This summer I wanted to combine my two loves of plant science and engineering. Thus I am constructing my very own greenhouse in my backyard. I am an undergrad, and as any former student knows, this means I move around constantly, and I am not always around to take care of my vegetable garden. I love my plants but since I am moving back to school in July, and my family is unreliable, I need a way to make sure that they are taken care of. Enter Arduino!
I have constructed an automated watering and temperature system. This includes sensors that will turn the systems on only when needed. This is essential when the ever-changing New England weather demands some intelligence in watering and heating patterns.
This is my first project using an Arduino so I am using wonderful articles from MAKE and Instructables as very helpful templates. Already the Instructables, MAKE, and Ladyada blogs have been ridiculously helpful so, worry not biology nerds, you too can show the engineers just how awesome we are!
Step 1: Plant Science 101
One facet of this project is to grow my own vegetables and do some scientific experiments.
Sources: Much of this information/ images came from Northeastern Univesity Professor Donald Cheney’s Plant Science lecture and the textbook Botany which is linked in the more information section.
There are a lot of reasons that I am building a greenhouse. Greenhouses are a really cool way to grow larger and healthier plants faster and artificially extend the growing season. Greenhouses work by using a transparent airtight cover to trap in light and moisture to create a mini- ecosystem that is separate from the environment around the greenhouse. Heat is generated both from the sun’s rays that penetrate the greenhouse but do not escape as well as the trapped heat given off by the plants during their biological processes such as photosynthesis. This results in a very fascinating microclimate. This general idea of a layer of material trapping in heat and increasing the climate below is why sometimes global warming is called “the greenhouse effect” by people who like to oversimplify complicated climate phenomena.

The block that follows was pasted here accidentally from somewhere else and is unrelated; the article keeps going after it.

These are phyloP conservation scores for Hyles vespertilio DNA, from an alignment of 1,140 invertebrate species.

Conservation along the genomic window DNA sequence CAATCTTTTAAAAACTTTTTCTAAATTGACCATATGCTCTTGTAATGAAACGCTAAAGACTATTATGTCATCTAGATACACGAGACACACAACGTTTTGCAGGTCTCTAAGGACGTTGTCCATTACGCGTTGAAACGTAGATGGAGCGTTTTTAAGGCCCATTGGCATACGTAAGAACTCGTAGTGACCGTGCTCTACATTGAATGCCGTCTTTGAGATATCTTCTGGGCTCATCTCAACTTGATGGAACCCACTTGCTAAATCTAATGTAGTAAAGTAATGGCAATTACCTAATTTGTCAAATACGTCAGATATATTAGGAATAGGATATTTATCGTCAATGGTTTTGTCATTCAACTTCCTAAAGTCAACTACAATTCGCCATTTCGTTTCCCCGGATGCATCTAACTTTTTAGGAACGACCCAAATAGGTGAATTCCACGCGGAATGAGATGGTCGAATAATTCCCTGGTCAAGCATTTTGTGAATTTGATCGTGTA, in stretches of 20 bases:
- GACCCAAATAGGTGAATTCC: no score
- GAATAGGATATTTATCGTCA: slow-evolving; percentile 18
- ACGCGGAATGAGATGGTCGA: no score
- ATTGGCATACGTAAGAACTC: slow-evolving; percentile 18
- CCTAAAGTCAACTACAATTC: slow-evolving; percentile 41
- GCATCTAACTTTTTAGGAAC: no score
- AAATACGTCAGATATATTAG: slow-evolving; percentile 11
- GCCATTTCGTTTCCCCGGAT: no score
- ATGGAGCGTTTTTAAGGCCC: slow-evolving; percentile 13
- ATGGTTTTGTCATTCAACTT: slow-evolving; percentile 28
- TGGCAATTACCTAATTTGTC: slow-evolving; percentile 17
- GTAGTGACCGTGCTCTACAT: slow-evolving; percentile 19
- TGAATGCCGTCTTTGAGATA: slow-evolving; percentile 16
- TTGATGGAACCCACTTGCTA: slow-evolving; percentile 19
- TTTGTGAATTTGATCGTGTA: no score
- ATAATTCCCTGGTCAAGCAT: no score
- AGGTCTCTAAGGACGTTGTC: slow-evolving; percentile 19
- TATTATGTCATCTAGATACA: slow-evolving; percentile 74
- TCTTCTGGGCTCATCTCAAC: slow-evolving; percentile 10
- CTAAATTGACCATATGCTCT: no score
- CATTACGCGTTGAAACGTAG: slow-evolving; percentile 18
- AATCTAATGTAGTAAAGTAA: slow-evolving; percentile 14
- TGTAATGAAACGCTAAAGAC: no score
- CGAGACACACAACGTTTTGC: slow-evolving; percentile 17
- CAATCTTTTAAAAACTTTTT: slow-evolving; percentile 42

Greenhouses can be made of glass or plastic. They create a controlled microclimate that makes experiments and procedures such as grafting or tissue cultures easier to perform.
Plant Anatomy and Physiology
Vascular Plants (plants that have stems and roots) develop mostly from seeds (a lot of nonvascular plants like mosses and ferns develop from spores which work a little differently). A seed consists of three types of tissues. The epidermal tissue is the outer layer for protection against the elements. This is usually embodied in the hard seed coat (Think the hard shell around sunflower seeds). The middle layer is called the ground tissue. The ground tissue is where photosynthesis takes place. The vascular tissue is in the very middle of the plant body and is where nutrients and water are conducted and stored. The roots are the first thing to grow out of the seed. The roots are made up of the same tissues except on the tips of the root is a number of epidermal cells called the root cap that are made to die and be ripped apart as the root burrows through the ground. The roots provide water and nutrients to the plant. Sometimes nutrients can be stored in the roots such as in the case of root vegetables like carrots or turnips.
The stem of the plant grows from what is called the coteledon in the seed. Longitudal growth is initiated by the apical meristem which is the primary growth bud. Lateral meristems are responsible for making the plant larger in diameter. There are two structures called the auxillary buds that grow on both sides of the main meristem. In case the axial bud is cut off for some reason the surrounding auxillary buds take over and grow the plant in a new direction. This is how pruners reroute tree growth by cutting off certain branches.
NOTE ABOUT WEEDING: This anatomical knowledge is very useful when you are weeding- particularly with grass. Grass is a special category of plants called a monocot. With grass the meristem is on the bottom of the grass blade which is why it grows even if it is cut. So do not just rip out the grass blade but make sure you get at the root system too.
Gardening: Plant Nutrients
Even though most plants grow well with just old fasion dirt and water there are a lot of other things that they need to grow and produce good fruits. These are broken up into two catagories: Macronutrients which take up more then .5% of a plant’s dry mass and Micronutrients which are only present in trace amounts. Some macronutrients that are essential for all plants are Nitrogen, Magnesium, and Sulfur . Sulfur is in proteins and vitamins. Magnesium is in the chloraphyll which are involved in photosynthesis. All of these are found in the soil. Plants are also about 45% Carbon which comes from the CO2 in the air and 45% Oxygen which comes from water and air. Some micronutrients that plants need are Boron, Chlorine, Manganese, Iron, Copper, and Zinc. All of those are naturally occuring in soil but the most important one is Iron. Iron deficiencies lead to a yellowing of the leaves. Fertilizers usually provide all the minerals needed for a plant to survive. The ratio of Nitrogen, Phosphorus, and Potassium are listed in that order on most fertilizer bags in ration form. For example: 10:20:10= ratio of N:P:K.